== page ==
JAM at the Museum
As the home of Jazz Appreciation Month, every April the National Museum of American History presents a cadre of programs and jazz displays around the museum for local or visiting jazz fans.
This year, JAM celebrates the relationship between jazz and justice by looking beyond the music to the dynamic ways jazz has played a transformative role in social justice, musician's rights, and equality since its birth in America. See below for a range of ways to join the fun with us all month:
April 27-29: Big Band JAM!
April 28: Ella Fitzgerald Vocal Competition
Norman Granz: A Producer’s Legacy
Thursday, March 29
Wallace H. Coulter Performance Plaza, 1 West
Tickets: $25-$40 available at http://s.si.edu/MarchJazz
Norman Granz was the primary source for the recording and dissemination of jazz from the 1940s-1980s. Throughout his unparalleled career, Granz produced recordings across a broad spectrum of artists including Lester Young, Miles Davis, Benny Carter, Billy Holiday, Dizzy Gillespie, John Coltrane, and Ella Fitzgerald. In 1944, he produced the first in his series of “Jazz at the Philharmonic” concerts in Los Angeles. The Norman Granz legacy is etched in all corners of the world as his unyielding efforts have elevated the status of jazz and put Granz in a class all his own.
Join us to hear the Smithsonian Jazz Masterworks Orchestra perform the music of jazz’s greatest artists as presented by Norman Granz. The museum’s Constitution Ave doors will open at 6:45 p.m. and the LeRoy Neiman Jazz Café will be open and serving light fare and drink options for purchase from 7 p.m. to 9 p.m. Food and drink are welcome at seats in the Performance Plaza.
Catch free live jazz performances at the museum in April. Featuring three performances each Thursday, visitors can enjoy jazz performed by local musicians and universities celebrating the legacy of Jazz at the Philharmonic. On April 5, we will be joined by the Bowie State University Jazz Band, Symphony of Soul.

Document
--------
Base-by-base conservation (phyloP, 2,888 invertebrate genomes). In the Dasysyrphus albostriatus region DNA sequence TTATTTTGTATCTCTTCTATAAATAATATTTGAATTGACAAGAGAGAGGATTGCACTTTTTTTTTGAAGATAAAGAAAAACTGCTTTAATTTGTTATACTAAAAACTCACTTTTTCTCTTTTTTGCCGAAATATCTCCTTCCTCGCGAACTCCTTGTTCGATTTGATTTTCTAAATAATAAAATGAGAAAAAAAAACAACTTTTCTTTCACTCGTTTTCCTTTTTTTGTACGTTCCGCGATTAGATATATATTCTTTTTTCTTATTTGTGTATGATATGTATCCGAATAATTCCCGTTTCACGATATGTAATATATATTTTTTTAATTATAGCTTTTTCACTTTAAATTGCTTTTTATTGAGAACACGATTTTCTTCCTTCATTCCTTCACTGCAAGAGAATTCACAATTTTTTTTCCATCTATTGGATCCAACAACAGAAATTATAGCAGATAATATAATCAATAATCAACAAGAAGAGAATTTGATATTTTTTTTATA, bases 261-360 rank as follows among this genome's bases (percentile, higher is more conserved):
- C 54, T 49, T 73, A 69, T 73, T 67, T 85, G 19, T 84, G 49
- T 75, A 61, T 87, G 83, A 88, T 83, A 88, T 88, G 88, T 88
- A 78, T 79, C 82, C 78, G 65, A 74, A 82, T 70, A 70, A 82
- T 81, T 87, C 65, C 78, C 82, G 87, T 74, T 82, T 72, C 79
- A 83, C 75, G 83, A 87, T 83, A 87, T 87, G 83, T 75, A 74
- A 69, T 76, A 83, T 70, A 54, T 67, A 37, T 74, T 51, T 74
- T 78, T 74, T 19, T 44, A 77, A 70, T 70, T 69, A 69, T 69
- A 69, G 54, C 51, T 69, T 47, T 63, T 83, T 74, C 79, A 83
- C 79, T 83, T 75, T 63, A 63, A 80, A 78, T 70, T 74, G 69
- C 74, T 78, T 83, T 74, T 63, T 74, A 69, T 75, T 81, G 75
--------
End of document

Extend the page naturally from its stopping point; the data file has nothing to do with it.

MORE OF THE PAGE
Drum circles have a long history of being used as a means of communication, collaboration, community-building, civic protest, and more. Drum circles can range in size and can even include other instruments but above all they offer equality for all participants and a chance to share. Join Smithsonian Jazz drummer, Ken Kimery, as he leads a hands-on drum circle and explores the history of this important expression of rhythm and communication.
Catch free live jazz performances at the museum in April. Featuring three performances each Thursday, visitors can enjoy jazz performed by local musicians and universities celebrating the legacy of Jazz at the Philharmonic. On April 12, we will be joined by the US Air Force Airmen of Note Combo.
Catch free live jazz performances at the museum in April. Featuring three performances each Thursday, visitors can enjoy jazz performed by local musicians and universities celebrating the legacy of Jazz at the Philharmonic. On April 19, we will be joined by the George Washington University Latin Jazz.
Catch free live jazz performances at the museum in April. Featuring three performances each Thursday, visitors can enjoy jazz performed by local musicians and universities celebrating the legacy of Jazz at the Philharmonic. On April 26, we will be joined by our own in-house Smithsonian Jazz Masterworks Ensemble.
This year, we are excited to team up with Blues Alley Jazz Society to present the 14th Annual Big Band JAM! Developed to educate students about America’s unique jazz heritage and help them hone their own jazz performance skills, Big Band JAM presents adjudicated performances by local college and high school jazz bands for the public to attend and enjoy. Participating judges will include members of the Smithsonian Jazz Masterworks Orchestra.
Friday, April 27 Performance Schedule